So I jumped at the opportunity because I followed this guy, loved what he was doing. This was like probably eight or nine years into my career at this stage. And I went to the, I had to fly there, stay in a hotel, you know, big expense, whatever. So I did the conference. . And when I came out of it, someone asked me like, so did you learn anything?
What did you learn? I'm like, you know, I actually don't think I learned anything new. This guy used the same equipment as me, the same software, the same systems, and, but what happened was that he validated my processes. So I had this, I was able by comparing myself to him, cuz he was teaching his processes, I saw where a baseline was and I was validated in what I was already doing.
I didn't, obviously he was more successful than me. He was like considered this rockstar photographer, and people were paying to be taught from him. But I was validated in what I was doing, so I calibrated myself to this guy. I used him as a measure for the things that I was doing. And, um. And, and so I, and I felt, even though I hadn't necessarily learned, like I didn't get 10 new tips to make my photography business better, but I came away feeling really, really good about it.
And then I had this idea like, comparison can be like a measure stick, a, a way to calibrate ourselves a baseline, like all these types of words. And then I felt it's also like this barometer where you can measure the atmospheric pressure around you. And I, I haven't really like fledged that out yet, but I think there's, there's more to just, like I compare it to going, I will compare it to going online and looking at other people's work, and you kind of get to see like, what are other people doing?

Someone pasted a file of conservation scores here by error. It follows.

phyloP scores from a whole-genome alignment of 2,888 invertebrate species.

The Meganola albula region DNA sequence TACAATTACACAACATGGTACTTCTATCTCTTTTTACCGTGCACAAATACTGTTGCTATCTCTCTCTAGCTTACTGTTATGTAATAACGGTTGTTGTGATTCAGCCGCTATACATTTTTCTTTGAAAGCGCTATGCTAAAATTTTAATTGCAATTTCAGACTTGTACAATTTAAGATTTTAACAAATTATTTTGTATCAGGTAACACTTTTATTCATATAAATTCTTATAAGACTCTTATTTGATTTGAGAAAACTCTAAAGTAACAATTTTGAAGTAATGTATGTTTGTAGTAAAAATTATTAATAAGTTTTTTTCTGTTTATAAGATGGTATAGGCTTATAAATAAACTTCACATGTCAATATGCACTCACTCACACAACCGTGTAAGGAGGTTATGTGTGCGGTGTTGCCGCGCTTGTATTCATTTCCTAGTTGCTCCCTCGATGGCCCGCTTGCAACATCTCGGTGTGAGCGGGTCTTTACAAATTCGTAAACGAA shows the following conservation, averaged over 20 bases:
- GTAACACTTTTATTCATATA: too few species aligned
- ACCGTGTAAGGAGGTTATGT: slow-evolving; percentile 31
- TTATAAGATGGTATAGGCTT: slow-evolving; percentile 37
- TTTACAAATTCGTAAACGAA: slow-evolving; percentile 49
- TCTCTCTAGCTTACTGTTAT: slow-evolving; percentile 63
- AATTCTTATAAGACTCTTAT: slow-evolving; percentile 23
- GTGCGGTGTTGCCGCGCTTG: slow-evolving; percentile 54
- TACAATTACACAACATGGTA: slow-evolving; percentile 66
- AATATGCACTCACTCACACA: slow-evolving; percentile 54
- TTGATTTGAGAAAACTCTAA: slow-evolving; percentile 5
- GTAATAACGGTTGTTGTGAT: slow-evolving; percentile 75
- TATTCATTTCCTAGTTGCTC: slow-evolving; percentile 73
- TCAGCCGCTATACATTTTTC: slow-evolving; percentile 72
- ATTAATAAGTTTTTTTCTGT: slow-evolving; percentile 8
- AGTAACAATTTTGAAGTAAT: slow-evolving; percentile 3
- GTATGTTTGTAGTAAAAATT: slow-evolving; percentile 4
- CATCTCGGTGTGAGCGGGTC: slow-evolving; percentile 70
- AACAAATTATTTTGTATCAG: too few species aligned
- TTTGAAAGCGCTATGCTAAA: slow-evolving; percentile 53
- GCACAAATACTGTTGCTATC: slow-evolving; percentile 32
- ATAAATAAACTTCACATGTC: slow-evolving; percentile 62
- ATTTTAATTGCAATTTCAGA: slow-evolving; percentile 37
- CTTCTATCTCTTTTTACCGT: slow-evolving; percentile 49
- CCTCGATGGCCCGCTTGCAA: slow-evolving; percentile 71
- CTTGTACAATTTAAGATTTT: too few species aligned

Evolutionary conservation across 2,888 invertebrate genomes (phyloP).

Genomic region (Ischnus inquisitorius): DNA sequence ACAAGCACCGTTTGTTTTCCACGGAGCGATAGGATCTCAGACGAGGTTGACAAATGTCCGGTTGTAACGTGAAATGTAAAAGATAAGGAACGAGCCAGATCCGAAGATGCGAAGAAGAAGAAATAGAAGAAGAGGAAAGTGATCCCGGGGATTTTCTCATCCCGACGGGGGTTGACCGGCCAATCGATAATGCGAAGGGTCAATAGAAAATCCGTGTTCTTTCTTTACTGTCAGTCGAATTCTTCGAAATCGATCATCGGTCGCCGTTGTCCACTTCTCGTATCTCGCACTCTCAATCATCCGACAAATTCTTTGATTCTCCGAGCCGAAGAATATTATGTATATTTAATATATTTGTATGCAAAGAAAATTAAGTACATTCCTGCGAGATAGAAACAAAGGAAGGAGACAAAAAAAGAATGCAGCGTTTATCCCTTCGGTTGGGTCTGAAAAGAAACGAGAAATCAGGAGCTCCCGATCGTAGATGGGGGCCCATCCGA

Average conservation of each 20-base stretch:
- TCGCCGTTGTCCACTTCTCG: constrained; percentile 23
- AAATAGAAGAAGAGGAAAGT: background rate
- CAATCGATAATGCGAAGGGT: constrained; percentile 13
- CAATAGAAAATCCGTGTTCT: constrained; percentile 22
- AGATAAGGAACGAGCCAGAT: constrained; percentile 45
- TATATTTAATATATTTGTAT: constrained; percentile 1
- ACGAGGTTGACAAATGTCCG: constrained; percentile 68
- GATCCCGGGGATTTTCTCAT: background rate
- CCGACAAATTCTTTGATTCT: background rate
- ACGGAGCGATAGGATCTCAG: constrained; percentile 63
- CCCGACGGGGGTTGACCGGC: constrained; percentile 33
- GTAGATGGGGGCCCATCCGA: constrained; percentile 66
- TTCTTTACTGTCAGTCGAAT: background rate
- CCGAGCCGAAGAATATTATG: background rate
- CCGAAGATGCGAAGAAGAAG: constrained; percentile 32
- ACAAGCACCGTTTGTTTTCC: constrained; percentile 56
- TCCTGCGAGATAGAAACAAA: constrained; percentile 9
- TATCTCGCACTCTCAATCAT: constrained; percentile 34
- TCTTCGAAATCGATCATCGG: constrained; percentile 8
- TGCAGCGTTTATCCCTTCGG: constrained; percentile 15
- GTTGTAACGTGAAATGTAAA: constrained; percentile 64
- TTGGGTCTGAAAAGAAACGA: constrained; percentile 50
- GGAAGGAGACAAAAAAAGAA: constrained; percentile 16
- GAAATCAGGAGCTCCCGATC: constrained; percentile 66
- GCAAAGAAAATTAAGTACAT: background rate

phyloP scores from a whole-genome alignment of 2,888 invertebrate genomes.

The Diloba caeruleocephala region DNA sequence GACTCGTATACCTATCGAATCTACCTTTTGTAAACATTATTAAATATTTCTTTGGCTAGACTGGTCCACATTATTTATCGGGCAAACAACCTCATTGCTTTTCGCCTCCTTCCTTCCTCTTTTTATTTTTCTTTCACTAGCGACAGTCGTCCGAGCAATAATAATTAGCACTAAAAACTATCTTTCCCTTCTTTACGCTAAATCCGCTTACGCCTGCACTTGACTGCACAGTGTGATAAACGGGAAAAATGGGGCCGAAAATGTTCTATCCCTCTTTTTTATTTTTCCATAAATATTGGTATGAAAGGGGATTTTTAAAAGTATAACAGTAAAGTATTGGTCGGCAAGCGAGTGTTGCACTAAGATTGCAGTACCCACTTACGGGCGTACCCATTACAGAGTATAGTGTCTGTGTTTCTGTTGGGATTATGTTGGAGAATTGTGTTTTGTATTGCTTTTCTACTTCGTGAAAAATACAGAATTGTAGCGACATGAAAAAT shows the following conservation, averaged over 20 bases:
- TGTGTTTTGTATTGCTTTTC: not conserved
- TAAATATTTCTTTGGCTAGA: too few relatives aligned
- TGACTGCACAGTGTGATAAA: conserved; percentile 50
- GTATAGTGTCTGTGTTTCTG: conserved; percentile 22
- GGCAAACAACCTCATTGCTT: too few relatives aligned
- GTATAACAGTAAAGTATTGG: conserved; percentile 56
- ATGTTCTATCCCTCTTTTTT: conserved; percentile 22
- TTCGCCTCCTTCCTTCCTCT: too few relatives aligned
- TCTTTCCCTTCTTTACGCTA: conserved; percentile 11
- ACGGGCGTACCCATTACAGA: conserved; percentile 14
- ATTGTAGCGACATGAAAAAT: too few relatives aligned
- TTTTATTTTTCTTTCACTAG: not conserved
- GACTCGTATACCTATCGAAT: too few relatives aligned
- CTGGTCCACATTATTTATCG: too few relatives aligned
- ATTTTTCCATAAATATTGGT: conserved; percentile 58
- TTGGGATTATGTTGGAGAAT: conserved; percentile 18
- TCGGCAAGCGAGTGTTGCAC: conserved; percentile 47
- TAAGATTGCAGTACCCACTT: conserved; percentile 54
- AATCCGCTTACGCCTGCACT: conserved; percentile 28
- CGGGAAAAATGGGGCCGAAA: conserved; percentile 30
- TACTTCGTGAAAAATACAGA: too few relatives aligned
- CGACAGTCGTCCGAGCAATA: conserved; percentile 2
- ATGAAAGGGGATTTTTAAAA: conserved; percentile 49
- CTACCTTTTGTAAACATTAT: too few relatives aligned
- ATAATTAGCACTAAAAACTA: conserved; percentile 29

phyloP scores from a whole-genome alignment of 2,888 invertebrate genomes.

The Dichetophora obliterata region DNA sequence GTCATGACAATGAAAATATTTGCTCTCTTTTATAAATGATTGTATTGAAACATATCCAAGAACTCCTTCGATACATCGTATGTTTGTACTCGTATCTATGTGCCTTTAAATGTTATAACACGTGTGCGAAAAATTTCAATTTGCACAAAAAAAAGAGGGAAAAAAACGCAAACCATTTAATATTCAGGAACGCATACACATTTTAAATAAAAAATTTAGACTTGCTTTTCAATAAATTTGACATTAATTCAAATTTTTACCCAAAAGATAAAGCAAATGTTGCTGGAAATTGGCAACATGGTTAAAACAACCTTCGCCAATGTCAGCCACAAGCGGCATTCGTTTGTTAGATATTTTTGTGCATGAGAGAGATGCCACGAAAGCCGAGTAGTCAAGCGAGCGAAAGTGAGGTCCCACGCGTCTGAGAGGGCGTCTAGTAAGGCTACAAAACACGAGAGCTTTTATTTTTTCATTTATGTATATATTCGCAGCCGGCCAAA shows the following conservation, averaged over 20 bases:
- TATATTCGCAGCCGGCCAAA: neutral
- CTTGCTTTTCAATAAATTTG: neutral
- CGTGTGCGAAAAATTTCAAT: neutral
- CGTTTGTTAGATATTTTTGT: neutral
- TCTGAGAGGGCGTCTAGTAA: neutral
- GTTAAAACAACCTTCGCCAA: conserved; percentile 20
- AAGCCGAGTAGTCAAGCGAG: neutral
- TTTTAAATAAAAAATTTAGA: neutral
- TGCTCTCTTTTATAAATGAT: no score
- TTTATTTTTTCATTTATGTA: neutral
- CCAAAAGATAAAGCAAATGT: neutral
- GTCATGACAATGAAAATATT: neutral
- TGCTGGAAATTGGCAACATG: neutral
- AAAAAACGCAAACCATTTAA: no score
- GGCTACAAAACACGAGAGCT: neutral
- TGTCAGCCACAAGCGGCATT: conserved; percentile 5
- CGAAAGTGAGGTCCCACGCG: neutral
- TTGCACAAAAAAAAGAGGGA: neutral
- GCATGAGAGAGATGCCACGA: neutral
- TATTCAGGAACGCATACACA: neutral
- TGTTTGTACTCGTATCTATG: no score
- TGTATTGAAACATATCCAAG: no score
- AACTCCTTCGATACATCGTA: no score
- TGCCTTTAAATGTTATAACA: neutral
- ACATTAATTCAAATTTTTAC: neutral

So I'm doing this now. I go online, I see what other people are doing. I set some goalposts, and then I work and I continue on, and then I need to recalibrate myself, but I need to go online. I need to go out into the world. I need to go to shows, talk to artists, start learning some more. Measuring the atmospheric pressure around you.
It's a little bit more of a complicated measure. Mm-hmm. , you can't just say, this is the baseline, so I gotta do step 1, 2, 3 to get. . It's not really that simple. There's a whole lot of stuff coming at you. There's a whole lot of stuff coming at them. Like you said, like we can't, we can't compare apples, oranges.
So if I'm comparing, comparing myself to a 60 year old man who's been in the business forever, and he's super successful because he's gone this like route that I'm never gonna take, I can't measure that. It's more like atmospheric pressure. You have to be able to calibrate a whole bunch of measurements that are coming at you from all angles.
I would use a 60 year old man who's been in the, in the business for a long time as still like a goalpost to say, I can, I can do it. He's painting bold color portraits, and he's succeeding and people are buying them. So there's a market. , I, he did it, so I know I can do it, but I'm not necessarily gonna go down the same path as him or make the same work as him because we're in a very different place in life, very different place in the world. So I have to measure all of these things that are coming at me. That's kind of why I feel like it was, this barometer came in my mind because it's, it's measuring the atmospheric pressure that's on you, on you and your time and your place on the people around you, and how you're gonna make a decision for where you are now. Because a barometer, a real barometer is gonna measure if it's in your city, it's gonna measure very different than it will in the town next to you, or in the town across the world. That atmospheric pressure's gonna be very different. So I understand a barometer because I have a fisherman for a dad,
[00:22:58] Marijanel: Yeah.
[00:22:59] Charla: So if you don't know what a barometer is, you might need to go and look into how a barometer works to fully understand that.
[00:23:05] Marijanel: And Charla's fisherman dad portrait is behind her today. Oh, you're on YouTube on the other side? Yeah. That is Charla's dad, the nicest man in the world. So happy that I've gotten to meet him in person.
So, hi Charla's dad in case watch the podcast. .
[00:23:20] Charla: He used to watch I don't know if he does anymore.
[00:23:22] Marijanel: So comparison is like a barometer also. Just to sort of sum up or conclude some thoughts about how to stop comparing ourselves negatively because it's not a, they make good art, I make bad art situation. It's a, we all make art.